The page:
Archive for July, 2011
30 July 2011
Anne Kenworthy writes:
I was just turned onto this site by a friend. I am currently battling cancer. In April, My CEA (cancer marker) was at 22. Today, in the last week of July, it is at 1.9. My oncologist told me this was the “normal” range; was pleased and refused to enlighten me beyond that. What does it mean to have a “normal” cancer marker? Does this mean we all walk around with some level of “cancer” in our bodies and this is the acceptable level? What’s going on?
I am sorry to hear of your cancer battle, but I am pleased to hear that an experienced oncologist was pleased at your current biomarkers. However, I am not pleased that he was not willing to discuss exactly what that means. You hit on a very interesting topic that I would like to explore with two articles.
CEA, or Carcinoembryonic Antigen, is a protein that is normally produced during fetal development. Certain types of tumors can begin to produce CEA in adults, and it is useful as a tumor marker because the progress of cancer treatment can be tracked by levels of CEA. However, nothing is absolute in biology, and some level of CEA is not uncommon in healthy adults.
According to the website of the National Institutes of Health, normal levels of CEA in adults is 0 to 2.5 micrograms per liter. For smokers, the range is 0 to 5.0 ug/L. (1) Those numbers were derived from testing the blood of many, many healthy individuals, and it would be incorrect to say that a level of CEA in that range is necessarily indicative of cancer.
In a broader sense, tumor biomarkers are usually proteins that are absent or low in people without cancer. There are many tumor markers used for various types and subtypes of cancer, and they all have their nuances and limitations. A tumor biomarker is not the golden standard to whether or not someone has cancer. A tumor biopsy combined with a trained pathologist and a somewhat low-tech (but still very nice) microscope is actually the golden standard of diagnosis. But, that process still requires one to know where tumors are, and for the tumors to be large enough to get a needle biopsy.
The disease will never be cured for some cancer patients, but they will live for decades with the disease without quick progression. Some will eventually die with the disease, not of it, and live fairly normal lives thereafter.
But is it possible that all of us have some level of cancer? Yes. I will explore this paradox in next week’s article. Within the scientific community, cancer is being seen more and more as a “natural” hiccup of physiology.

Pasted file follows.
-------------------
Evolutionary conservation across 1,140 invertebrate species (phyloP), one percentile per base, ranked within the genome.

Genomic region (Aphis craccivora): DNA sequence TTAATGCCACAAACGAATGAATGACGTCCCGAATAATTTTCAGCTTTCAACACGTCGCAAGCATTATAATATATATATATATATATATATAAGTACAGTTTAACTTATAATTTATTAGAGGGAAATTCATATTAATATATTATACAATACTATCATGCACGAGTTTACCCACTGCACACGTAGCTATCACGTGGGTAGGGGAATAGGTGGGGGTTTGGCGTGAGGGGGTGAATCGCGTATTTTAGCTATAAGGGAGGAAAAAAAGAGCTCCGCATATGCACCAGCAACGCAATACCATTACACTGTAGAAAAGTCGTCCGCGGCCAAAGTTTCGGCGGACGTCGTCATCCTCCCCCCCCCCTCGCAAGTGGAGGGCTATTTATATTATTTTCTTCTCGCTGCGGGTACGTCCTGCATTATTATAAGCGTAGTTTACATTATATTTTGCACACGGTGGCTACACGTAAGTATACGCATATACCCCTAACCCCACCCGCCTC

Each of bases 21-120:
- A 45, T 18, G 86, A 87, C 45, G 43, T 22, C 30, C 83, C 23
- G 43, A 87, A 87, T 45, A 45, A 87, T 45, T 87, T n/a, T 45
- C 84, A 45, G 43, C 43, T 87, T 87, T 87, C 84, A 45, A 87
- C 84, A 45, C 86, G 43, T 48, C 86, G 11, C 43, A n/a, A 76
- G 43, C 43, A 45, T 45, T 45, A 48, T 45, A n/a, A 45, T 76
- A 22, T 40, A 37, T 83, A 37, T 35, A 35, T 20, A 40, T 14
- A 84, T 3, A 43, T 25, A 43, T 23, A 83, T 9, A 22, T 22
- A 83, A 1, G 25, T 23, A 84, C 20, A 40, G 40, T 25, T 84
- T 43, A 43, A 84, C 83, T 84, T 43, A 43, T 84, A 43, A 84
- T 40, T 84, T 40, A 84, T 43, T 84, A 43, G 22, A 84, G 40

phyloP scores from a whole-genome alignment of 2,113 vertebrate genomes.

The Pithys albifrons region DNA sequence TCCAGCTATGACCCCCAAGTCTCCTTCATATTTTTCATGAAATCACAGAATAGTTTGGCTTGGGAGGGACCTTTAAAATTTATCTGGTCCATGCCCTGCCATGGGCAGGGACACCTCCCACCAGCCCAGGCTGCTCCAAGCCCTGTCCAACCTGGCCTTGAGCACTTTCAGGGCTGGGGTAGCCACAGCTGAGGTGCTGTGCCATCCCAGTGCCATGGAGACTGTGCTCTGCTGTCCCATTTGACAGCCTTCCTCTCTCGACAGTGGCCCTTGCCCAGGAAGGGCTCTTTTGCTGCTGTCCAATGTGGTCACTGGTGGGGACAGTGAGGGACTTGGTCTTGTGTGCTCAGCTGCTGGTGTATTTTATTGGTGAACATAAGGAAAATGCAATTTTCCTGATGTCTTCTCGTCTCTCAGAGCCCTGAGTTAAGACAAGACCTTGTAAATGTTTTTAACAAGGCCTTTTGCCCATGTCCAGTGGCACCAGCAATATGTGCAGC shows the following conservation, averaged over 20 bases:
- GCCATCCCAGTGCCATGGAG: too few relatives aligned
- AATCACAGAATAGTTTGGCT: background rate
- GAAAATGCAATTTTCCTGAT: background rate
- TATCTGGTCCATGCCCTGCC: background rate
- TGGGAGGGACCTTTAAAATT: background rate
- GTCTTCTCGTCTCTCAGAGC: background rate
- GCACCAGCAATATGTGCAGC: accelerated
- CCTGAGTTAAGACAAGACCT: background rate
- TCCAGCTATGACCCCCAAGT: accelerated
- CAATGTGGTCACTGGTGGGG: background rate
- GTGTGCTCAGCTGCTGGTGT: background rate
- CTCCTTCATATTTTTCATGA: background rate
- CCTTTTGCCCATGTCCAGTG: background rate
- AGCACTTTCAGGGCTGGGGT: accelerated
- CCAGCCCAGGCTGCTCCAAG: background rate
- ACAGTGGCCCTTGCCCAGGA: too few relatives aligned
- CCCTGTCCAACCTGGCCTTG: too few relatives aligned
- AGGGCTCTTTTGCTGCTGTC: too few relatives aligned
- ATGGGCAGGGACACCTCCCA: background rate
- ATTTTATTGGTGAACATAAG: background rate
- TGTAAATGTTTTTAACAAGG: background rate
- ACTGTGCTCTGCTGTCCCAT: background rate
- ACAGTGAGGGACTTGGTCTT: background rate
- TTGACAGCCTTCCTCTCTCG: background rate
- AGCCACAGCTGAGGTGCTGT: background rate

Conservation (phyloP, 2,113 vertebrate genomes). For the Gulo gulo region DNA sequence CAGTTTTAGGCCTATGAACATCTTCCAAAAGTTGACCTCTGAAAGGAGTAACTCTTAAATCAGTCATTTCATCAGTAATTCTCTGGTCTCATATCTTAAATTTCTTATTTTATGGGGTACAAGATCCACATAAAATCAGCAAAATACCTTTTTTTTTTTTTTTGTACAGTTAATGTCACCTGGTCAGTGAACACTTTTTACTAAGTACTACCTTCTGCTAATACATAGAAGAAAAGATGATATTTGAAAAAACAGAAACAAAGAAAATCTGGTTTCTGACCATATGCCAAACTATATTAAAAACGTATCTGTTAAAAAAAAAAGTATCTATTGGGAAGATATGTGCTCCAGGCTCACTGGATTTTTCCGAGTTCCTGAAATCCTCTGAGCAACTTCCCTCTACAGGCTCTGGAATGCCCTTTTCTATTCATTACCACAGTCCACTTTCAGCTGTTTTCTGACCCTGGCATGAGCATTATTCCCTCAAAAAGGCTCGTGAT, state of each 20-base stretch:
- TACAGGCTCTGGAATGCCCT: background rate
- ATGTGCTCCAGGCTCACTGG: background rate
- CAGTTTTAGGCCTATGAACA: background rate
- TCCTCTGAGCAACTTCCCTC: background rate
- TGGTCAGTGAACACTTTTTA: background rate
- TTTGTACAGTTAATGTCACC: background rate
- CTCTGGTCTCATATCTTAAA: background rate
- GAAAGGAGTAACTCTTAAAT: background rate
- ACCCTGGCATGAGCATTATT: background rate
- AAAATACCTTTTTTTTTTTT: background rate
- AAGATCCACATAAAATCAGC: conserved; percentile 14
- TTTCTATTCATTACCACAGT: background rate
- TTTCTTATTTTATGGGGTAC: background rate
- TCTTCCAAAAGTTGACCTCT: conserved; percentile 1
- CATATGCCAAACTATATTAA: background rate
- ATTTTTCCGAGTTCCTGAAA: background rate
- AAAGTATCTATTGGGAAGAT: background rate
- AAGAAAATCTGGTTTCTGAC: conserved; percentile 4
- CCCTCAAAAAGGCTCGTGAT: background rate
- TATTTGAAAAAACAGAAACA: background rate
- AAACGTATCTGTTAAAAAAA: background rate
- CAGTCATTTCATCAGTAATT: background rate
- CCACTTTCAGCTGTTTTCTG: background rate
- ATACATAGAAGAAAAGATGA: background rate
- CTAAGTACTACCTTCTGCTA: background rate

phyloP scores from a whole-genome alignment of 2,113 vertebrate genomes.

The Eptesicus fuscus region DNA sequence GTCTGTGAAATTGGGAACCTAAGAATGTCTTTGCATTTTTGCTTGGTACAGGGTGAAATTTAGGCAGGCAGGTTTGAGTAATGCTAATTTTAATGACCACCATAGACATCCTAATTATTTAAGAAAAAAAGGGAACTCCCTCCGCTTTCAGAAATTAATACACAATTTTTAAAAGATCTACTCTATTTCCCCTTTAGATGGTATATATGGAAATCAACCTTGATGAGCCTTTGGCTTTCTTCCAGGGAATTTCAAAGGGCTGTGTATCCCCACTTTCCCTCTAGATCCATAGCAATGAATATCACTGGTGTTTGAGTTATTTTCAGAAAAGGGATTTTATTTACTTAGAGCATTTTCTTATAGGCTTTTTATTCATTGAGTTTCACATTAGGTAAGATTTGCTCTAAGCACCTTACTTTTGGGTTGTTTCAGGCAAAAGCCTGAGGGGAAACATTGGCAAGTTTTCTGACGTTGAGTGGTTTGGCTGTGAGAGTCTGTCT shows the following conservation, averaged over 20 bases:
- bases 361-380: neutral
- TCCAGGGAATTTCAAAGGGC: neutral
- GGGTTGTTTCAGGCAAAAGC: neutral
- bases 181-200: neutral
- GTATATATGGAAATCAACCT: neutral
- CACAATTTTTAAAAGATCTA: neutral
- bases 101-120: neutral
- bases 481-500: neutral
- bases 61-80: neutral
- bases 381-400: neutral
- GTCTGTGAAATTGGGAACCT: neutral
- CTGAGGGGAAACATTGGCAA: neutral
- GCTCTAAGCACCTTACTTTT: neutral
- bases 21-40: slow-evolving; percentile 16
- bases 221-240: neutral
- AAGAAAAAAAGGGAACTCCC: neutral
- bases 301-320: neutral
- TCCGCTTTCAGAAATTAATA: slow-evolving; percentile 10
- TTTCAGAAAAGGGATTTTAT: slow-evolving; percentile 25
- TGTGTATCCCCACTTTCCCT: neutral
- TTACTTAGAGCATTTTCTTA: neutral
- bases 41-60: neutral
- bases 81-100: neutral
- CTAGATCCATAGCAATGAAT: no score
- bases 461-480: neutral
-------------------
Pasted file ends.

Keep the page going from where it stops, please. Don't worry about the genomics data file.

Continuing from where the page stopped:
Reference: National Institutes of Health
23 July 2011
The inspiration for this week’s article is not from one person, but from a culmination of many people asking me “dumb” questions about cancer and forcing myself and others to re-examine the assumed, the dogma, and the textbooks. If B leads to C, and C leads to D, and A hinders B, does A inhibit D?
It’s common knowledge that sunscreen helps prevent UV exposure to the skin. It’s well established that UV rays cause DNA damage. It’s also well established that DNA damage leads to carcinogenesis and cancer. But does sunscreen really prevent melanoma, the most dangerous and lethal of skin cancers?
Above: Sunscreen has been applied to the right half (left to us) of this man’s face. On the right is an image taken in the visible spectrum of light (what we see) and on the right is one taken with the ultraviolet spectrum. Image source: Wikipedia Commons
After all, common knowledge is meant to be questioned, and any assertion should be backed up by experimentation whenever possible. In biological systems, transitive theorems can run into trouble because of unforeseen confounding factors. Whenever possible, one needs to see if, say, A inhibits D.
I was surfing PubMed (link) the other morning and found this interesting study.
Here is the abstract:
Regular sunscreen use prevents cutaneous squamous cell carcinoma long term, but the effect on melanoma is highly controversial. We evaluated whether long-term application of sunscreen decreases risk of cutaneous melanoma. Participants and
In 1992, 1,621 randomly selected residents of Nambour, a township in Queensland, Australia, age 25 to 75 years, were randomly assigned to daily or discretionary sunscreen application to head and arms in combination with 30 mg beta carotene or placebo supplements until 1996. Participants were observed until 2006 with questionnaires and/or through pathology laboratories and the cancer registry to ascertain primary melanoma occurrence.
Ten years after trial cessation, 11 new primary melanomas had been identified in the daily sunscreen group, and 22 had been identified in the discretionary group, which represented a reduction of the observed rate in those randomly assigned to daily sunscreen use (hazard ratio [HR], 0.50; 95% CI, 0.24 to 1.02; P = .051). The reduction in invasive melanomas was substantial (n = 3 in active v 11 in control group; HR, 0.27; 95% CI, 0.08 to 0.97) compared with that for preinvasive melanomas (HR, 0.73; 95% CI, 0.29 to 1.81).
Melanoma may be preventable by regular sunscreen use in adults.
For those that do not speak sci-geek, please let me translate: During a four-year period in Queensland, Australia a group of 1600 volunteers were randomly split into two groups: test and control. The test group was told to use a UV-blocking sunscreen every day for four years. The control group was given a dummy sunscreen that looked and smelled like the real stuff but had no UV protection.